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This content is taken from the EIT Food, University of Reading & European Institute of Innovation and Technology (EIT)'s online course, Engaging with Controversies in the Food System. Join the course to learn more.

Skip to 0 minutes and 19 seconds Good evening. Tonight, we’re exploring the science behind probiotics.

Skip to 0 minutes and 33 seconds Did you know that our bodies contain vastly more microbial cells than human ones? In fact, we play host to tens of thousands more microbes than the cells that make us us. These microbes are mostly found in our intestines and help us by digesting parts of our food that we can’t break down, such as fibre, producing important compounds we need to stay healthy, protecting us from pathogenic bacteria, and by stimulating our immune systems. So it’s vital that we look after our microbes and keep their environment balanced. The past decade has seen huge growth in the probiotic industry and its associated claims about the nutritional benefits of including live microbes in our diet.

Skip to 1 minute and 19 seconds But can these products really deliver the health benefits they promise? And do we need to take probiotic supplements to boost our digestive health like some companies would have us believe? While it’s true that fermented foods like yoghurts, kefir drinks, and more recently, kombucha teas contain live microorganisms, it’s not always true that they contain probiotics. The term probiotics refers to a select group of microorganisms which after ingestion, reach the human intestine and have been shown to have beneficial effects on human health when consumed in very large quantities– more than one million cells a day. So probiotics in our diet can help to keep our microbiota– that’s the beneficial microbes in our intestines– in a healthy balance.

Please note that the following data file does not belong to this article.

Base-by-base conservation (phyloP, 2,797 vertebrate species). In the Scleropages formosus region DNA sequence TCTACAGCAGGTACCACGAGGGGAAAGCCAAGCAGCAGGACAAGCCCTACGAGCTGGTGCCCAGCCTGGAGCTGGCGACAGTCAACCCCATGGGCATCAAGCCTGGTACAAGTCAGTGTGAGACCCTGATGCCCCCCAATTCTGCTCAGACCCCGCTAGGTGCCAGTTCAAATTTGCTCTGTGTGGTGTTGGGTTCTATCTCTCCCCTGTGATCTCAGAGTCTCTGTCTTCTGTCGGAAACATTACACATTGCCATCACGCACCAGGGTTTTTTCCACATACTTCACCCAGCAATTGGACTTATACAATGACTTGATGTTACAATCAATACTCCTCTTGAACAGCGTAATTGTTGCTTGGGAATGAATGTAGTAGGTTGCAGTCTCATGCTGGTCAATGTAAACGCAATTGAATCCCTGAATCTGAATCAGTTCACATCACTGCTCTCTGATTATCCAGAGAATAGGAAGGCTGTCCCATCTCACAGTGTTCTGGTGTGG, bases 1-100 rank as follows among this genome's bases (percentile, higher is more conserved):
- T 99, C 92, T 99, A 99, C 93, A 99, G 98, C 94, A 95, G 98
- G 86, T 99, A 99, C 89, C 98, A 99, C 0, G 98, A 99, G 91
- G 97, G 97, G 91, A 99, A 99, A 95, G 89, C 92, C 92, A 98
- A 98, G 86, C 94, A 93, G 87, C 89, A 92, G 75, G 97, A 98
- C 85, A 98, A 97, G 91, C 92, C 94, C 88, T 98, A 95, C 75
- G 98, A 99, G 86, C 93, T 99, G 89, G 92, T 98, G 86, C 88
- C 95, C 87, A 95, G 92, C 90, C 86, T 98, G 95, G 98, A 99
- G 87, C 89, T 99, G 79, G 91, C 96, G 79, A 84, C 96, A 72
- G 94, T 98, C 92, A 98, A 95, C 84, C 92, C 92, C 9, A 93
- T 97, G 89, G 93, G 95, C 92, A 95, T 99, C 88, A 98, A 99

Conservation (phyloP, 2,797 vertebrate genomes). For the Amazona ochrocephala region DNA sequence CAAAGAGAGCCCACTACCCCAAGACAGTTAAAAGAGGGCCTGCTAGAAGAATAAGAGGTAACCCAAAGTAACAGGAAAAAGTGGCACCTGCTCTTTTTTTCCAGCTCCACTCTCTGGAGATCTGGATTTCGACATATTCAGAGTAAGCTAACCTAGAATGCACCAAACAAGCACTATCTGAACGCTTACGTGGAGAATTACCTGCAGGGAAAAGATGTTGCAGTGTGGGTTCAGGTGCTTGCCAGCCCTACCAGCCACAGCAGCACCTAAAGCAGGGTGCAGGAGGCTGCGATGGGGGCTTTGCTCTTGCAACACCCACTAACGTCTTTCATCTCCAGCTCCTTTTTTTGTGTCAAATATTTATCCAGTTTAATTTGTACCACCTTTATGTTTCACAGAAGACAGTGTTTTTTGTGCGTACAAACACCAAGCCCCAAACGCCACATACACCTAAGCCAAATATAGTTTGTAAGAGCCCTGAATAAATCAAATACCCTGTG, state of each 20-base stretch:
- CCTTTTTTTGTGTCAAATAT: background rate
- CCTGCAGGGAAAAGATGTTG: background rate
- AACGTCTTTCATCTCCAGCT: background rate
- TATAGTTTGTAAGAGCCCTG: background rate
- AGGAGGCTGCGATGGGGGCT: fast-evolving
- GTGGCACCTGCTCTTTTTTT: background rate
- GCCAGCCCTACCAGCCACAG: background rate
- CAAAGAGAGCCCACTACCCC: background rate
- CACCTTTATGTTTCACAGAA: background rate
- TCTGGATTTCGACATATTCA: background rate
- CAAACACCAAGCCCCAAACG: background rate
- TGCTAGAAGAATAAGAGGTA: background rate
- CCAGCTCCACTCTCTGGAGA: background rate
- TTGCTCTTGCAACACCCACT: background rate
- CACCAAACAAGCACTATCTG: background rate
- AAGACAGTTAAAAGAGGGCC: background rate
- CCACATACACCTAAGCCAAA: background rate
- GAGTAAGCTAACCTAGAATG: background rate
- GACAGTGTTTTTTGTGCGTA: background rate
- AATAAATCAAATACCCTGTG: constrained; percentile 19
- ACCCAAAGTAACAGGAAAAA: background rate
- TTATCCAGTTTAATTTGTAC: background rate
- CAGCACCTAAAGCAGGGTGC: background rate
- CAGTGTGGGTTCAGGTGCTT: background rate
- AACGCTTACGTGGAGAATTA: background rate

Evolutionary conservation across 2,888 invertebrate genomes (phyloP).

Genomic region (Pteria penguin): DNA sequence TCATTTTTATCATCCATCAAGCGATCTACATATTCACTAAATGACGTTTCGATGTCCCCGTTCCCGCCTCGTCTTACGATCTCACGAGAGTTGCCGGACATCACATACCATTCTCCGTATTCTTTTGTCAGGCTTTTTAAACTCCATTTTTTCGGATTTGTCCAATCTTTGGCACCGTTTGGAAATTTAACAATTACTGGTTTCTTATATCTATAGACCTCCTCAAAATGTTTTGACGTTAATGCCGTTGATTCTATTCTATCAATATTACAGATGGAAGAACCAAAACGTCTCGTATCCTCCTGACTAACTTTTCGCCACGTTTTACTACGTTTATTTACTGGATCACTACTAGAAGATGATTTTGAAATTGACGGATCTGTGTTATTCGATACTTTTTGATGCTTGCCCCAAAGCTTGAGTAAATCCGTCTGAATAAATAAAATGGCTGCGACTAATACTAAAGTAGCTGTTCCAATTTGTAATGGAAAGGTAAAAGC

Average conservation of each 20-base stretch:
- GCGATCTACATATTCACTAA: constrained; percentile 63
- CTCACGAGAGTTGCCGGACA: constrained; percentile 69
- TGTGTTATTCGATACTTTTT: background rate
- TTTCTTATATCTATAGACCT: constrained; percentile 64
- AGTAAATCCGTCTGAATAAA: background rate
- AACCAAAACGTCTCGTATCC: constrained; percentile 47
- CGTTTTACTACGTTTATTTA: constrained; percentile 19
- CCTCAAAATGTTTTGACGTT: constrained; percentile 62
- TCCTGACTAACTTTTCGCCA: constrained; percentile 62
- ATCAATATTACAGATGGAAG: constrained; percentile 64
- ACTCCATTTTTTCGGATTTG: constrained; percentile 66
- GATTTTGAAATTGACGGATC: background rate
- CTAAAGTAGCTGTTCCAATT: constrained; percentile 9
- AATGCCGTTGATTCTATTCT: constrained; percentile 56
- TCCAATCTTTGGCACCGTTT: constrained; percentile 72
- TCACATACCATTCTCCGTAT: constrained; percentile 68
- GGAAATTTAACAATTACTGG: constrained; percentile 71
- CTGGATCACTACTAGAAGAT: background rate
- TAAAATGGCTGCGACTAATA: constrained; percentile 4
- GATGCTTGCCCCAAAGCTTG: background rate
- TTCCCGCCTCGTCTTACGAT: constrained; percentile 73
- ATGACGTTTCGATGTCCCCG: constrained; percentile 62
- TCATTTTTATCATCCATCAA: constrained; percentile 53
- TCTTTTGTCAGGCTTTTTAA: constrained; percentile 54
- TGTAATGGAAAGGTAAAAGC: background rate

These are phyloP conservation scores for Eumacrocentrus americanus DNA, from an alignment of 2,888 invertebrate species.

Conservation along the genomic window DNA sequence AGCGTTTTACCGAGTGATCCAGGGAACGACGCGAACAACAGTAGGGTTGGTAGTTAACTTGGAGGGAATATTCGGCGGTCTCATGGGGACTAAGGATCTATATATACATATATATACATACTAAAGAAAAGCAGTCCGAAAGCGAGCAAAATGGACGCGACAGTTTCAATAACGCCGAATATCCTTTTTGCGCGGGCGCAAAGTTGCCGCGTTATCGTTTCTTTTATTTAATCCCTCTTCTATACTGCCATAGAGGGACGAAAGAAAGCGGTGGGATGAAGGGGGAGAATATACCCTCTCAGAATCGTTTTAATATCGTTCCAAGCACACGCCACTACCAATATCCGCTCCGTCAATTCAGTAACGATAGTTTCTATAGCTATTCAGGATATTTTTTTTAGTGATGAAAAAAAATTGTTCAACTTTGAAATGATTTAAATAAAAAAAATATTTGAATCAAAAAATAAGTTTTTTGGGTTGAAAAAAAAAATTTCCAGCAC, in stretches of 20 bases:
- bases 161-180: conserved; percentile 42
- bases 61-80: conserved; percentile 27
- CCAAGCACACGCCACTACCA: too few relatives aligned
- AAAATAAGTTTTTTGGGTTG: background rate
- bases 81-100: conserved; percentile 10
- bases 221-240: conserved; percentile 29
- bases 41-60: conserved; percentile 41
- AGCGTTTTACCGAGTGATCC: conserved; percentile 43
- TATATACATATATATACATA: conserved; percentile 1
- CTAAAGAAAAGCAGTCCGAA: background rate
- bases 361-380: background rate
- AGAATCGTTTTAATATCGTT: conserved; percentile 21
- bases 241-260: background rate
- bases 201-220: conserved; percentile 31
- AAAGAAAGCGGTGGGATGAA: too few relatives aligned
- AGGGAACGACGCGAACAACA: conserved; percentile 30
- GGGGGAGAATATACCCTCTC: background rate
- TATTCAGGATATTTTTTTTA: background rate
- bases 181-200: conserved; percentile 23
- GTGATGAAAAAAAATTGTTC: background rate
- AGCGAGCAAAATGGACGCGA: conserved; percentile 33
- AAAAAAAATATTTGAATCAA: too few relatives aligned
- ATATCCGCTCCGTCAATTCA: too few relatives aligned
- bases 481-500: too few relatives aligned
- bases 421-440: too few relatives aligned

Skip to 2 minutes and 9 seconds So when we see a product that displays the word probiotic on its packaging, can we trust it? Well, the answer is yes because, in legal terms, the word probiotic may only be used if there is scientific data that supports the health claims and this is tightly regulated. However, these health claims are controversial, and new evidence suggests that probiotics may not work for everyone. Overall, the science of our microbiota promises to provide untold benefits in terms of human health, but unfortunately, there are still numerous challenges in harnessing this gut changing technology effectively for the population at large.

Newsreel: Probiotics

This mock news video introduces the final controversy you’ll be exploring on this course, probiotics: fad or superfood? They are a great example of re-discovering the health-giving properties of food our ancestors ate, but do they live up to the manufacturers’ promises?

Welcome to Week 3

We finish our course with an example of a controversy that may impact us very personally. Scientists tell us that a return to the types of foods our ancestors ate, containing large numbers of microorganisms, are good for our health. Food companies are making millions from selling us bacteria. But in the EU, regulations prevent them from advertising probiotics as health products. So are they good for us? Do they only work in specific circumstances? Are they beneficial for everyone, or just some? Why should we pay so much for microbes? Can we believe what the manufacturers say, or is it all a fad? This week we will look at the science of our microbiota, ensure we are precise about the terminology, hear the perspectives of different players in the industry and find out about the regulations that govern this sector of the food/health product industry. Will you end the week more convinced of their efficacy, or less?

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This video is from the free online course:

Engaging with Controversies in the Food System

EIT Food

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